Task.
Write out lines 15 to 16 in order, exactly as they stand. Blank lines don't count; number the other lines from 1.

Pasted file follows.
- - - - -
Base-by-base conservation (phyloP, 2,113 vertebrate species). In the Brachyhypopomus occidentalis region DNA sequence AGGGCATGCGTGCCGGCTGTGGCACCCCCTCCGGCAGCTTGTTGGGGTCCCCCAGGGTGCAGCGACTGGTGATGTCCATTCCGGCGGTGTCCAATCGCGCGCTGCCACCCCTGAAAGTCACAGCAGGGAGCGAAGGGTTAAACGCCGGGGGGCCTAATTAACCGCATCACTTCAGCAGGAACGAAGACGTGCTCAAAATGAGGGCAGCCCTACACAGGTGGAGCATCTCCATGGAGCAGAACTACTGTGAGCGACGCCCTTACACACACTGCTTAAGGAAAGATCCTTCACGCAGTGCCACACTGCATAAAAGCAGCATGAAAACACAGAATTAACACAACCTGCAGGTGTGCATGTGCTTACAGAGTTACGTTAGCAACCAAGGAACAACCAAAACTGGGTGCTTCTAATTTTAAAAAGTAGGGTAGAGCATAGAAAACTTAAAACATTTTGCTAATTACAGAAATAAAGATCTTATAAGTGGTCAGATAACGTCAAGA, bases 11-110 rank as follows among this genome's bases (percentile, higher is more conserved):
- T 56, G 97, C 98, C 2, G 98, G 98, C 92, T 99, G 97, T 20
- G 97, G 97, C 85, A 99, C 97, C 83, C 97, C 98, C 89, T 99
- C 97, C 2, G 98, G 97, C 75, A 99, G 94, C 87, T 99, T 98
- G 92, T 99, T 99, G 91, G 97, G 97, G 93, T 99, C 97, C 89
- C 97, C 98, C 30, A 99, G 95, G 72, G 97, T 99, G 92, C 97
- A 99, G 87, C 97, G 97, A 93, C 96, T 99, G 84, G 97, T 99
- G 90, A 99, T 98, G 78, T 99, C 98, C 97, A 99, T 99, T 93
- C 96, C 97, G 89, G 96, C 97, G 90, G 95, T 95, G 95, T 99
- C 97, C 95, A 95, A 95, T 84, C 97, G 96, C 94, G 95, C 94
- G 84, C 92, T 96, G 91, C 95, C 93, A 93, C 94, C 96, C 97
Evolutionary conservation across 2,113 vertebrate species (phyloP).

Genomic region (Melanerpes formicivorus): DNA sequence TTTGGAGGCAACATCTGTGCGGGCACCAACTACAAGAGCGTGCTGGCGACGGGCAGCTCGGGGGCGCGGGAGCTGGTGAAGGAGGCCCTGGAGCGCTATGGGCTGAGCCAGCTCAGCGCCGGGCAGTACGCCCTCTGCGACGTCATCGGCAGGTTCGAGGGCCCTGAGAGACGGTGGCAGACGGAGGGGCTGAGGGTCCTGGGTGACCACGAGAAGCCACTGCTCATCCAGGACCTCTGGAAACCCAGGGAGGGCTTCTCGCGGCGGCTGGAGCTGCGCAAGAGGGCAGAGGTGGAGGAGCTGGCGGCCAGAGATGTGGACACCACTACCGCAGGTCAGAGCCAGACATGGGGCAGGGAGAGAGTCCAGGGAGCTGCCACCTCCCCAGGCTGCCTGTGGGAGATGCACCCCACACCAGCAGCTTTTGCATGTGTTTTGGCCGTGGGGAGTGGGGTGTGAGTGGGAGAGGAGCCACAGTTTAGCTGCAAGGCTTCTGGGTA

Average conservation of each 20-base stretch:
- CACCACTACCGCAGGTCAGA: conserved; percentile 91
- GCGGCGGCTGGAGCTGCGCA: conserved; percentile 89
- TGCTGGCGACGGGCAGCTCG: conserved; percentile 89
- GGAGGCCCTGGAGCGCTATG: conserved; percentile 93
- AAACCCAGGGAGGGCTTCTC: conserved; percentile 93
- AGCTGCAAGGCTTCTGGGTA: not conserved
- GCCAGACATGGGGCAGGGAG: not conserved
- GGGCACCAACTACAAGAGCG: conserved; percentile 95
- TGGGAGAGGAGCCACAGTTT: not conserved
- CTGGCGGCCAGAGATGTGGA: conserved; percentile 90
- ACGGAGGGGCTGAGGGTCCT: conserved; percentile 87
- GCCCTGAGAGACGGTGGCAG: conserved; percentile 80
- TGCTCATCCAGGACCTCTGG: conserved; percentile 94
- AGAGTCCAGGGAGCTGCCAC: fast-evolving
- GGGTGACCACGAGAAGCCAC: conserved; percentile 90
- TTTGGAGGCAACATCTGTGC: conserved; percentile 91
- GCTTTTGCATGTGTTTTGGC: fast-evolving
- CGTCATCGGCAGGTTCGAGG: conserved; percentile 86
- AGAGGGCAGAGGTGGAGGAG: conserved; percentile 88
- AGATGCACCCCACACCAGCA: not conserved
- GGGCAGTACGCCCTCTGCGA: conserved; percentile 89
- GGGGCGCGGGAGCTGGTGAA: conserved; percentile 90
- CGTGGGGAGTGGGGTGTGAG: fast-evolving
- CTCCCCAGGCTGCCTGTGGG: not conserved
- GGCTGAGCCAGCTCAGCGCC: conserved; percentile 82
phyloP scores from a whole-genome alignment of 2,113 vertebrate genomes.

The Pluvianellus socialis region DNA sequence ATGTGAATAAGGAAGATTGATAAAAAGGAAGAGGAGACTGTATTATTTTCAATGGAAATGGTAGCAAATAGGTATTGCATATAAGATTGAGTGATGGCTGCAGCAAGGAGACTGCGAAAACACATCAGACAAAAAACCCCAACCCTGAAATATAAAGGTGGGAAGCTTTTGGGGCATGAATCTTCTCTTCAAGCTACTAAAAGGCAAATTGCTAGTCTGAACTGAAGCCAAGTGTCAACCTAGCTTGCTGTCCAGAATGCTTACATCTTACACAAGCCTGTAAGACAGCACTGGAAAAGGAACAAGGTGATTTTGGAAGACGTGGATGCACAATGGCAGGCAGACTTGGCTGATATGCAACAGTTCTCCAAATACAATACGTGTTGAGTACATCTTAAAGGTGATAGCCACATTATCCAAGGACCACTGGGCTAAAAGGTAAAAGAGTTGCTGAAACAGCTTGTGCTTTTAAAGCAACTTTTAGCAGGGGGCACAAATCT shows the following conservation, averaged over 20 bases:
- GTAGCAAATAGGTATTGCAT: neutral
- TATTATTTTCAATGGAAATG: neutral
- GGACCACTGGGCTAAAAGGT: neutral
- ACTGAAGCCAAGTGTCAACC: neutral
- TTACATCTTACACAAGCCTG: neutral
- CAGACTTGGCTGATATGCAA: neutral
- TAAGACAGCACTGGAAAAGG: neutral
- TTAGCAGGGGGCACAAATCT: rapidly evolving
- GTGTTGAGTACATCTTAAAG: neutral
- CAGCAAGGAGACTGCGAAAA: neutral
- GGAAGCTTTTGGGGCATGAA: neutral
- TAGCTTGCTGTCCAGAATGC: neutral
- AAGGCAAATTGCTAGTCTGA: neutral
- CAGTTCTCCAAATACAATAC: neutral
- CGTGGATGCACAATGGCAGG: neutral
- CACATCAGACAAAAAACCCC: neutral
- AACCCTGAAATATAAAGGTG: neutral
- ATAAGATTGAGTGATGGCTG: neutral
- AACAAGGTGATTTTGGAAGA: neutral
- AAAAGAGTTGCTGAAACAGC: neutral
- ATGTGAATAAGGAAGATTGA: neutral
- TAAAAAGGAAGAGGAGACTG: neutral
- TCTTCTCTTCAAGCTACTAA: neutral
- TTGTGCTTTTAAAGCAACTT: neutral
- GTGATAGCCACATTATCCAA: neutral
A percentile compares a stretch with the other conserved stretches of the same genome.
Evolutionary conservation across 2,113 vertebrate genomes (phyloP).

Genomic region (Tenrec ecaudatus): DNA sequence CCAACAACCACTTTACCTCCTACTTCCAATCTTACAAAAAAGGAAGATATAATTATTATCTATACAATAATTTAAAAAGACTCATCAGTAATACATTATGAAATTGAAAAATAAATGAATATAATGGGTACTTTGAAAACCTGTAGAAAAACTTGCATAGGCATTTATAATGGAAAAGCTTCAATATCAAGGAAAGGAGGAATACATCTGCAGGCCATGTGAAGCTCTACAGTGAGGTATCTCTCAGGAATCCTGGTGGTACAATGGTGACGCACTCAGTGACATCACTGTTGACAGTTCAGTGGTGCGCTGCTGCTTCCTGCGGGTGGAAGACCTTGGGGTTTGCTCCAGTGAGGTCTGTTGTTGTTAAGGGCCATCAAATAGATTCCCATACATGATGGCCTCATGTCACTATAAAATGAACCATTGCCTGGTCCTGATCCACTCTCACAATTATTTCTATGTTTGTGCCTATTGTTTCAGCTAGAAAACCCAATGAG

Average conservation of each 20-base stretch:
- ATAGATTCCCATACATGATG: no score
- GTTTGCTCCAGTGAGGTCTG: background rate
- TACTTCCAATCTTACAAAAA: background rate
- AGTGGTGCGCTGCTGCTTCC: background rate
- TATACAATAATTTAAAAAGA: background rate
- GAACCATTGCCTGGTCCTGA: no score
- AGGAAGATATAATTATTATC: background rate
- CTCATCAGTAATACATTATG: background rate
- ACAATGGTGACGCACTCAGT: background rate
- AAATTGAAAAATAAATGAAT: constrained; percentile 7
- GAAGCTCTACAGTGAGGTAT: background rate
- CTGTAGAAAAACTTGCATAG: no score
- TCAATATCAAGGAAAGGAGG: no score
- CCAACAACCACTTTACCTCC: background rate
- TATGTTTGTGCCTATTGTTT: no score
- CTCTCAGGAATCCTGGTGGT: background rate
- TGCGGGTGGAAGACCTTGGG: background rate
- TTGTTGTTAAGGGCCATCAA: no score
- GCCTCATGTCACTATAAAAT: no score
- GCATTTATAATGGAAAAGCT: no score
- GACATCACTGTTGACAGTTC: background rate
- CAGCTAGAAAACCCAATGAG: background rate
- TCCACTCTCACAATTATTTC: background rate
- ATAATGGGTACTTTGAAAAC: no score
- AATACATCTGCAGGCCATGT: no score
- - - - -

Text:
- CACCACTACCGCAGGTCAGA: conserved; percentile 91
- GCGGCGGCTGGAGCTGCGCA: conserved; percentile 89